July 29, 2014

  • United effort to keep NASA in Fairmont is essential project

    The high-technology sector is obviously vital to the economy of North Central West Virginia.
    That’s why a strong, united effort to keep the NASA Independent Verification and Validation Program in Fairmont is absolutely essential.

    July 27, 2014

  • COLUMN: Calling all readers: Be heard

    I love to talk to readers.
    I love to hear concerns they have about stories we’ve written, things they think should be included in the newspaper and things they think shouldn’t be.

    July 27, 2014

  • Korean War veterans are deserving of a memorial

    NEEDED: A total of $10,000 for the Korean War Memorial this year.
    And a good man has been placed in charge of the funding. Charlie Reese, former president of the Marion County Chamber of Commerce, is now director of the Marion County Development Office. His task was to make a recommendation as to what steps are necessary to keep the project moving.

    July 25, 2014

  • Roll up your sleeves, give blood and you can save lives

    It takes up to 100 units of blood to save the life of someone who sustains life-threatening injuries in a vehicle accident.
    We’re hoping that the number of people who come to Fairmont Senior High School on Friday for and American Red Cross blood drive will exceed that amount.

    July 24, 2014

  • Vehicles and motorcycles must share the road safely

    The days are long. The weather is superb. There’s plenty of leisure time in these lazy days of summer.
    It’s the perfect time to take a long motorcycle ride.
    It’s also the perfect opportunity for us to take the time to remind not only riders but drivers of the need to share the road. And we feel compelled to mention it because just within the month of July, there have been two motorcycle-versus-car accidents within the City of Fairmont alone — one with severe injuries sustained by the motorcyclist and the other with less serious injury.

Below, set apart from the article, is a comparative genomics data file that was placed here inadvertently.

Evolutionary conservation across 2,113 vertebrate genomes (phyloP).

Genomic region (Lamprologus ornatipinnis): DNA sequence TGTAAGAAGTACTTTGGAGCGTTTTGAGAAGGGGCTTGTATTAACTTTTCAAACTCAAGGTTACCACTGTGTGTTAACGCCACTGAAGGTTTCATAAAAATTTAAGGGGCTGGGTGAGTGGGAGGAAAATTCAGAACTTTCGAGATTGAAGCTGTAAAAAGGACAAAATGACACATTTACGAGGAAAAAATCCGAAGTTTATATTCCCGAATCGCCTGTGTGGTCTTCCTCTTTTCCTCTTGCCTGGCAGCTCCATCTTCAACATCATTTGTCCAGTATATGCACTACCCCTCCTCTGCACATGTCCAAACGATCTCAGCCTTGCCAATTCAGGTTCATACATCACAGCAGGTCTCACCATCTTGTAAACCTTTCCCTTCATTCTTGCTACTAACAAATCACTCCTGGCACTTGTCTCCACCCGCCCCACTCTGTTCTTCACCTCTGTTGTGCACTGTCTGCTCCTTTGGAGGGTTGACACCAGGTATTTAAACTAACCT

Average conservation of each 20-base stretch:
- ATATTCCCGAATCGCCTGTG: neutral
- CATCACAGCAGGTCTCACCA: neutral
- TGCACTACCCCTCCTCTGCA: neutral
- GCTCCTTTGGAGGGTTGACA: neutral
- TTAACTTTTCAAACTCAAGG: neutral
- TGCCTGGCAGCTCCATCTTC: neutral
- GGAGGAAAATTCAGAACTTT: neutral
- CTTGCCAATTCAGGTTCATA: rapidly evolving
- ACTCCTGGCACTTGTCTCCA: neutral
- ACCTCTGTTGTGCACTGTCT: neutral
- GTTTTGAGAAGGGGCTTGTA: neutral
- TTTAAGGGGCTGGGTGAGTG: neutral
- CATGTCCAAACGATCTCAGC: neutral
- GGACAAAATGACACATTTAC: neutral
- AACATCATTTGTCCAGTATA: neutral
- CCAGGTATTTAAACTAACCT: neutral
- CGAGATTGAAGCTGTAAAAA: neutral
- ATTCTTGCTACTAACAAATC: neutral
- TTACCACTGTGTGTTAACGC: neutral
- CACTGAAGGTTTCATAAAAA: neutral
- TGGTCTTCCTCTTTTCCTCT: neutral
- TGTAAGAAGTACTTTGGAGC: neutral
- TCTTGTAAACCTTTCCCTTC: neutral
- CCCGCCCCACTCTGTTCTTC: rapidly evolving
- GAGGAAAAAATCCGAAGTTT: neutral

July 23, 2014

  • Too many taking too few steps to protect selves from skin cancer

    July 22, 2014

  • Distracted driving: It isn’t worth fine or a life

    Today marks the day that police agencies from six states are joining forces to crack down on one thing — distracted driving.
    And they will focus on that traffic violation for a solid week, with the stepped-up effort to curb distracted driving wrapping up on Saturday, July 26.

    July 20, 2014

  • COLUMN: Are we people watchers or people judgers?

    Let me tell you about my little friend Robby. Well, actually, it’s more about his family and especially his mom. I didn’t get her name. I heard Robby’s name quite a bit, though, during a trip home from Birmingham, Alabama.
    I noticed the family in the Birmingham airport immediately. They were just the kind of family you’d notice.

    July 20, 2014

Featured Ads
NDN Politics
House Ads